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The fictional "Diedrich Knickerbocker" from the frontispiece of A History of New-York, a wash drawing by Felix O. C. Darley

Diedrich Knickerbocker is an American literary character who originated from Washington Irving's first novel A History of New-York from the Beginning of the World to the End of the Dutch Dynasty, by Diedrich Knickerbocker (1809). He is a Dutch-American historian who is dressed in a specific type of baggy-kneed trousers which coined the eponym knickerbockers. The word knickerbocker is also used to refer to people who live in Manhattan.[1]

HistoryEdit

In 1809 Washington Irving wrote his first novel A History of New-York from the Beginning of the World to the End of the Dutch Dynasty, by Diedrich Knickerbocker (1809). It was a satire of the politics of the day and history books. To promote the book he started a hoax by contacting various newspapers in New York City that "well-known Dutch historian Diedrich Knickerbocker had disappeared from his hotel." Irving informed people that if Mr. Knickerbocker remained absent he would publish a manuscript that the man had left behind. Many people at the time believed the story and when Irving finally revealed it was all made up he gained enough local fame to help his book become an instant success, practically launching his literary career. [2]

One of Irving's friends was actually named Knickerbocker: Herman Knickerbocker (1779-1855). Herman Knickerbocker, in turn, was of the upstate Knickerbocker clan, which descended from a single immigrant ancestor, Harmen Jansen van Wijhe Knickerbocker. Jansen van Wijhe invented the name upon arriving in New Amsterdam and signed a document with a variant of it in 1682.

In popular cultureEdit

In the 19th century a literary group was named after the character: Knickerbocker Group, who also had their own magazine The Knickerbocker (1833-1865). [3] In the first and second issue Knickerbocker gave a supposed interview. [4][5]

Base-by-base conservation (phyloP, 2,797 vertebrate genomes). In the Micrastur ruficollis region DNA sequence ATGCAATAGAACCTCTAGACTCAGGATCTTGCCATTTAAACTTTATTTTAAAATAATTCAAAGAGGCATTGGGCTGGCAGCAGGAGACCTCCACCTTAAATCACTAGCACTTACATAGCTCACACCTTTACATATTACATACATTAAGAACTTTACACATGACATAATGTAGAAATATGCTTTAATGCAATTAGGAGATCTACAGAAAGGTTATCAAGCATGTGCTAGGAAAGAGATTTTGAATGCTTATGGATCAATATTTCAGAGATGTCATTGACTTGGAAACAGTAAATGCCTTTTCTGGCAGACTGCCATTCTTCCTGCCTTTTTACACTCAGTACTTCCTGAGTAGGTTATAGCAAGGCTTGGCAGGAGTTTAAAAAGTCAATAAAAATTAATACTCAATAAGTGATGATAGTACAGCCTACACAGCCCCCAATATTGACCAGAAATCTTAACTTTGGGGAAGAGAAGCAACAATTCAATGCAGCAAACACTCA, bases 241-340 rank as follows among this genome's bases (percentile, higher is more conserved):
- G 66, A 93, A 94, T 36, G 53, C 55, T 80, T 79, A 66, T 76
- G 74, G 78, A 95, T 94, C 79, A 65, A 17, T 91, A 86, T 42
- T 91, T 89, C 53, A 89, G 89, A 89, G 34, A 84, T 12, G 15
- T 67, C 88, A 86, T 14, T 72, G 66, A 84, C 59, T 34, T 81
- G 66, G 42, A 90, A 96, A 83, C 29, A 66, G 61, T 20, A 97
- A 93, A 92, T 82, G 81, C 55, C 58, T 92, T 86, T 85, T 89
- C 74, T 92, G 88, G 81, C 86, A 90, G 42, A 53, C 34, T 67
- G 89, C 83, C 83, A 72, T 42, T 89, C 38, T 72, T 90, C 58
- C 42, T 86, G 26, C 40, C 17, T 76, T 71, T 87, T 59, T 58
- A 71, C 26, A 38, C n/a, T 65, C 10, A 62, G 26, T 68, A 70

The name "knickerbocker" has become a popular nickname for people who reside in Manhattan. [6]. It also inspired the name of a type of baggy-kneed trousers for boys: knickerbockers. The New York basketball team New York Knickerbockers also derived their name from this character.[7] It also inspired a beer brand by Jacob Ruppert, the first sponsors of the TV show Tonight!;[8].

Igor Cassini, a gossip columnist, used the name "Cholly Knickerbocker" as his pseudonym.

SourcesEdit

  1. ^ "Knickerbocker". Oxford English Dictionary.
  2. ^ Jones, Brian Jay. Washington Irving: An American Original, page 118-127. (Arcade, 2008). ISBN 978-1-55970-836-4
  3. ^ Callow, James T. Kindred Spirits: Knickerbocker Writers and American Artists, 1807–1855. Chapel Hill: The University of North Carolina Press, 1967: 104.
  4. ^ Knickerbocker, Howard. "Knickerbocker History (Some Thoughts On The Origins Of The Name)". Knickerbocker Genealogy. Archived from the original on 4 December 2012. Retrieved 4 October 2012. Cite uses deprecated parameter |dead-url= (help)
  5. ^ The Knickerbocker, Volume 2 Volumes 349-360 of American periodical series, 1800-1850. New York, New York: Peabody, 1833. 1833. ASIN B002YD7K36. Retrieved December 4, 2012.
  6. ^ "Knickerbocker". Oxford English Dictionary.
  7. ^ knickerbocker. Dictionary.com Unabridged (v 1.1). Random House, Inc. retrieved 2008-1-3
  8. ^ "Tonight!" Knickerbocker Beer Show, 1953.